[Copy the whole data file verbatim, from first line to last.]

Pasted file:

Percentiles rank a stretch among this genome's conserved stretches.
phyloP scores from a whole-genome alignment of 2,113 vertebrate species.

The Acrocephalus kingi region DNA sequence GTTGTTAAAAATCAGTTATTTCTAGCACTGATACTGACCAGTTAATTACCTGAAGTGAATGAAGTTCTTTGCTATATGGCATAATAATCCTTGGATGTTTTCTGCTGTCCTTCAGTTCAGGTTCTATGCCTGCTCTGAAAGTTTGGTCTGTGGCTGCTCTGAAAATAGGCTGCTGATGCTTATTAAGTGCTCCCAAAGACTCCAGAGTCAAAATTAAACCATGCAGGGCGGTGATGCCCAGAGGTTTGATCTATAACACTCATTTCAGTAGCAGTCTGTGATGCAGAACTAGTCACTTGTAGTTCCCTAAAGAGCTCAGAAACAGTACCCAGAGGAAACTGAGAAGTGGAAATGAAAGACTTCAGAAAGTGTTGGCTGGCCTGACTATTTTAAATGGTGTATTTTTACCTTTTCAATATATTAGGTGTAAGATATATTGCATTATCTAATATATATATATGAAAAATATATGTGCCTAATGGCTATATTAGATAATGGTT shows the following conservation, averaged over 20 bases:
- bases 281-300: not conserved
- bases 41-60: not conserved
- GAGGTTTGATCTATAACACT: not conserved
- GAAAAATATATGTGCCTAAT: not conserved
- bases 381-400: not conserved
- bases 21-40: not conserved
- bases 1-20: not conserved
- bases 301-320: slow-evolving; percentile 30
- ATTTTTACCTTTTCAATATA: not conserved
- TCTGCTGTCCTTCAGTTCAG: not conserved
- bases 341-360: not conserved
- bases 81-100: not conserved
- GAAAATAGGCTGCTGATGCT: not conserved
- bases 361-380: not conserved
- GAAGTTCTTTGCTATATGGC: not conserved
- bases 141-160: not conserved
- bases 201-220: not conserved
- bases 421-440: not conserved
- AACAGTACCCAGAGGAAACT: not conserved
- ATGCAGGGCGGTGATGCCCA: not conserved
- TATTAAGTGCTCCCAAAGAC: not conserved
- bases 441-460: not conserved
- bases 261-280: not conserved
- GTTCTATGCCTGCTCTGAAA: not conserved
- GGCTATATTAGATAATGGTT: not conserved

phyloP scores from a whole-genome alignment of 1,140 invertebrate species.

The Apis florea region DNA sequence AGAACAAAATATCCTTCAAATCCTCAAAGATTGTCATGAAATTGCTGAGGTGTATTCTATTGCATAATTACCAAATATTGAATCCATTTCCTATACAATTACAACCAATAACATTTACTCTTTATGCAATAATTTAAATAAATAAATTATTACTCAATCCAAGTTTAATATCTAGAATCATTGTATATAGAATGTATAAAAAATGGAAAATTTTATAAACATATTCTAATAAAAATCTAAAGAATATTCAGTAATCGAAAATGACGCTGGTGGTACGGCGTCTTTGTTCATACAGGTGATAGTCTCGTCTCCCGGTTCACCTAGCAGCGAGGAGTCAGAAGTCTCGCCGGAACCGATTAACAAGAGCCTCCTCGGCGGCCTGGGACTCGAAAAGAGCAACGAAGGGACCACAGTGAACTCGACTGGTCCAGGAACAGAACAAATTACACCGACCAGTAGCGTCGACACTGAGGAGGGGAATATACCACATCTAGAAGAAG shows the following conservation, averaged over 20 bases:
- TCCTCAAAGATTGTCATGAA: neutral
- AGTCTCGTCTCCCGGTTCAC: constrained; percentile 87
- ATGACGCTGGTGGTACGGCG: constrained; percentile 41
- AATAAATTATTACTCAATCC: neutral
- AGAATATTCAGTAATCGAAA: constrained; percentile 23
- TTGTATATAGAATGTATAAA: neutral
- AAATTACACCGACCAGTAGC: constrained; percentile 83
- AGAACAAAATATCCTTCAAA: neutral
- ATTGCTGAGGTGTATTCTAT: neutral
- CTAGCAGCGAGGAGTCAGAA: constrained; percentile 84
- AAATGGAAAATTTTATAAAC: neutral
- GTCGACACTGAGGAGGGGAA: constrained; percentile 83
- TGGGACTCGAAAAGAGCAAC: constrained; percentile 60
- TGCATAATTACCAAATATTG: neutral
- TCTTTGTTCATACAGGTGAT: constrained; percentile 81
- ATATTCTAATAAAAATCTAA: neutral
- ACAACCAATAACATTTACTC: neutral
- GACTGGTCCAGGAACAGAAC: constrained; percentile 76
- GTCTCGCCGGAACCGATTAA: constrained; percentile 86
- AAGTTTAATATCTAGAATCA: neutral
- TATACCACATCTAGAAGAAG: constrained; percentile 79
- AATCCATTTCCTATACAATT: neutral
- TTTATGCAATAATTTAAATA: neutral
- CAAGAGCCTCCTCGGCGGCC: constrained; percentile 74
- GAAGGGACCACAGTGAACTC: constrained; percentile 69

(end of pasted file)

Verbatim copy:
Percentiles rank a stretch among this genome's conserved stretches.
phyloP scores from a whole-genome alignment of 2,113 vertebrate species.

The Acrocephalus kingi region DNA sequence GTTGTTAAAAATCAGTTATTTCTAGCACTGATACTGACCAGTTAATTACCTGAAGTGAATGAAGTTCTTTGCTATATGGCATAATAATCCTTGGATGTTTTCTGCTGTCCTTCAGTTCAGGTTCTATGCCTGCTCTGAAAGTTTGGTCTGTGGCTGCTCTGAAAATAGGCTGCTGATGCTTATTAAGTGCTCCCAAAGACTCCAGAGTCAAAATTAAACCATGCAGGGCGGTGATGCCCAGAGGTTTGATCTATAACACTCATTTCAGTAGCAGTCTGTGATGCAGAACTAGTCACTTGTAGTTCCCTAAAGAGCTCAGAAACAGTACCCAGAGGAAACTGAGAAGTGGAAATGAAAGACTTCAGAAAGTGTTGGCTGGCCTGACTATTTTAAATGGTGTATTTTTACCTTTTCAATATATTAGGTGTAAGATATATTGCATTATCTAATATATATATATGAAAAATATATGTGCCTAATGGCTATATTAGATAATGGTT shows the following conservation, averaged over 20 bases:
- bases 281-300: not conserved
- bases 41-60: not conserved
- GAGGTTTGATCTATAACACT: not conserved
- GAAAAATATATGTGCCTAAT: not conserved
- bases 381-400: not conserved
- bases 21-40: not conserved
- bases 1-20: not conserved
- bases 301-320: slow-evolving; percentile 30
- ATTTTTACCTTTTCAATATA: not conserved
- TCTGCTGTCCTTCAGTTCAG: not conserved
- bases 341-360: not conserved
- bases 81-100: not conserved
- GAAAATAGGCTGCTGATGCT: not conserved
- bases 361-380: not conserved
- GAAGTTCTTTGCTATATGGC: not conserved
- bases 141-160: not conserved
- bases 201-220: not conserved
- bases 421-440: not conserved
- AACAGTACCCAGAGGAAACT: not conserved
- ATGCAGGGCGGTGATGCCCA: not conserved
- TATTAAGTGCTCCCAAAGAC: not conserved
- bases 441-460: not conserved
- bases 261-280: not conserved
- GTTCTATGCCTGCTCTGAAA: not conserved
- GGCTATATTAGATAATGGTT: not conserved

phyloP scores from a whole-genome alignment of 1,140 invertebrate species.

The Apis florea region DNA sequence AGAACAAAATATCCTTCAAATCCTCAAAGATTGTCATGAAATTGCTGAGGTGTATTCTATTGCATAATTACCAAATATTGAATCCATTTCCTATACAATTACAACCAATAACATTTACTCTTTATGCAATAATTTAAATAAATAAATTATTACTCAATCCAAGTTTAATATCTAGAATCATTGTATATAGAATGTATAAAAAATGGAAAATTTTATAAACATATTCTAATAAAAATCTAAAGAATATTCAGTAATCGAAAATGACGCTGGTGGTACGGCGTCTTTGTTCATACAGGTGATAGTCTCGTCTCCCGGTTCACCTAGCAGCGAGGAGTCAGAAGTCTCGCCGGAACCGATTAACAAGAGCCTCCTCGGCGGCCTGGGACTCGAAAAGAGCAACGAAGGGACCACAGTGAACTCGACTGGTCCAGGAACAGAACAAATTACACCGACCAGTAGCGTCGACACTGAGGAGGGGAATATACCACATCTAGAAGAAG shows the following conservation, averaged over 20 bases:
- TCCTCAAAGATTGTCATGAA: neutral
- AGTCTCGTCTCCCGGTTCAC: constrained; percentile 87
- ATGACGCTGGTGGTACGGCG: constrained; percentile 41
- AATAAATTATTACTCAATCC: neutral
- AGAATATTCAGTAATCGAAA: constrained; percentile 23
- TTGTATATAGAATGTATAAA: neutral
- AAATTACACCGACCAGTAGC: constrained; percentile 83
- AGAACAAAATATCCTTCAAA: neutral
- ATTGCTGAGGTGTATTCTAT: neutral
- CTAGCAGCGAGGAGTCAGAA: constrained; percentile 84
- AAATGGAAAATTTTATAAAC: neutral
- GTCGACACTGAGGAGGGGAA: constrained; percentile 83
- TGGGACTCGAAAAGAGCAAC: constrained; percentile 60
- TGCATAATTACCAAATATTG: neutral
- TCTTTGTTCATACAGGTGAT: constrained; percentile 81
- ATATTCTAATAAAAATCTAA: neutral
- ACAACCAATAACATTTACTC: neutral
- GACTGGTCCAGGAACAGAAC: constrained; percentile 76
- GTCTCGCCGGAACCGATTAA: constrained; percentile 86
- AAGTTTAATATCTAGAATCA: neutral
- TATACCACATCTAGAAGAAG: constrained; percentile 79
- AATCCATTTCCTATACAATT: neutral
- TTTATGCAATAATTTAAATA: neutral
- CAAGAGCCTCCTCGGCGGCC: constrained; percentile 74
- GAAGGGACCACAGTGAACTC: constrained; percentile 69